Watching Schrödinger's cat die (or come to life): Steering quantum evolution & using probes to conduct continuous error correction in quantum computers
One of the famous examples of the weirdness of quantum mechanics is the paradox of Schrödinger's cat. If you put a cat inside an opaque box and make his life dependent on a random event, when does...
Electromagnetic absorbers based on plasmonic and metamaterial structures are of great interest for many areas as narrowband absorbers. A variety of approaches have been proposed to achieve broadband a...
FLAG-ERA and TNT2014 join efforts: Graphene Networking at its higher level in Barcelona: Encourage the participation in a joint transnational call
On the occasion of the TNT2014 International Conference, a Graphene Networking Event organized by FLAG-ERA will take place in Barcelona, the 27th of October.
The nPFocus1000 is the latest addition to nPoint's nanopositioning lineup. This new piezo stage is designed to position an objective lens over 1000 µm with speed and accuracy.
Anasys Instruments reports on the recent installation of an AFM-IR system at the Corrosion & Protection Centre, part of the School of Materials at the University of Manchester for use by the group of...
Long before humans figured out how to create colors, nature had already perfected the process think stunning, bright butterfly wings of many different hues, for example. Now scientists are tapping i...
Analytical solutions from Malvern Instruments support University of Wisconsin-Milwaukee researchers in understanding environmental effects of nanomaterials
Researchers at The School of Freshwater Science, University of Wisconsin-Milwaukee, USA, are using NanoSight Nanoparticle Tracking Analysis (NTA) from Malvern Instruments to investigate the effects of...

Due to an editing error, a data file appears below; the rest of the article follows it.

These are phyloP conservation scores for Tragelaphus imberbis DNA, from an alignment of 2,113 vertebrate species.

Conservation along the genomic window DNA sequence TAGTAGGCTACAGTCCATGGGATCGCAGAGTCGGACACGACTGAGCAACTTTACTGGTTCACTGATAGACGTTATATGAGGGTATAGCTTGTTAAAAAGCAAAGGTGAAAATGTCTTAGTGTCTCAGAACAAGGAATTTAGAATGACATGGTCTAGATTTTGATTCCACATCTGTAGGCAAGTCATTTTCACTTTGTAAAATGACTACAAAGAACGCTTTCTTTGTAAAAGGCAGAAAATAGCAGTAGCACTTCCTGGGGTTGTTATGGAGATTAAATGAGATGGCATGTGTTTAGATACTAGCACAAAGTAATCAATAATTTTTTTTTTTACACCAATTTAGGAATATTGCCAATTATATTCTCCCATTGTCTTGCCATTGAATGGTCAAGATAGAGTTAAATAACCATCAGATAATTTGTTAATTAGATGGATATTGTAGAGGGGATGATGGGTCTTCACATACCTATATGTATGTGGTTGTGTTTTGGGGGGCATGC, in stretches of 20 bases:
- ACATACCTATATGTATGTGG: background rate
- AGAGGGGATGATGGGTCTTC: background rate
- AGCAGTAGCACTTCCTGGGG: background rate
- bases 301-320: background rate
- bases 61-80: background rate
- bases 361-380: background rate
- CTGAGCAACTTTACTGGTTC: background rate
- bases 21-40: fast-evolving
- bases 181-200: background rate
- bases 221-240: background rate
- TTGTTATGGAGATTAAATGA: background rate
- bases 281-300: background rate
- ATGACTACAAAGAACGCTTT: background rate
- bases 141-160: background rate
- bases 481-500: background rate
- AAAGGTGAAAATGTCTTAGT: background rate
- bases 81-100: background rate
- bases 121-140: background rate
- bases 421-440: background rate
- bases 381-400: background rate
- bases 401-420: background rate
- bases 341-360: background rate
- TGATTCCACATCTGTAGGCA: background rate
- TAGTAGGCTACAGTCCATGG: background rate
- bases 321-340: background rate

New Helios DualBeam uses a plasma focused ion beam for high-throughput milling, while the new Teneo scanning electron microscope provides high-resolution, high-contrast images and fast, precise analyt...
A whole terabyte dataset of various photonic crystal style geometric structures is open for view and purchase.
SouthWest NanoTechnologies (SWeNT) announced today that it has named NanoSperse, Inc. in Kettering, Ohio, as a "SWeNT Certified Compounder" for its line of SMWTM Specialty Multi-Wall Carbon Nanotubes...
October 27, 2014 - On the occasion of the TNT2014 International Conference, a Graphene Networking Event organized by FLAG-ERA will take place in Barcelona, the 27th of October.FLAG-ERA is a FP7 ERA-NET that gathers most regional and national funding organisations (NRFOs) in Europe with the goal of supporting the Future and Emerging Technologies (FET) Flagship concept and more specifically, the FET Flagship initiatives Graphene and Human Brain Project (HBP).FLAG-ERA will launch a joint transnational call (JTC) enabling researchers from different countries to propose joint contributions to the Flagships. In order to encourage and facilitate the participation in the JTC, FLAG-ERA organises networking events for stakeholders from basic and applied research and innovation.The FLAG-ERA Graphene Networking Event intents to bring together stakeholders in the area of graphene, taking advantage of the presence of a considerable group of researchers, industry and the Graphene Flagship itself in the TNT conference.
October 28, 2014 - On the occasion of TNT2014, the 15th edition of the Trends in Nanotechnology International Conference (TNT 2014), a Graphene one-day Symposium will be organized in Barcelona (Spain) at Auditorium - ONCE Catalunya. This one-day event will be organized in collaboration with ICN2 (Spain) and will take place on October 28. The Graphene Day entails a plenary session during the morning and the afternoon session will be divided in track A (Graphene science driven) and track B (Graphene driven applications).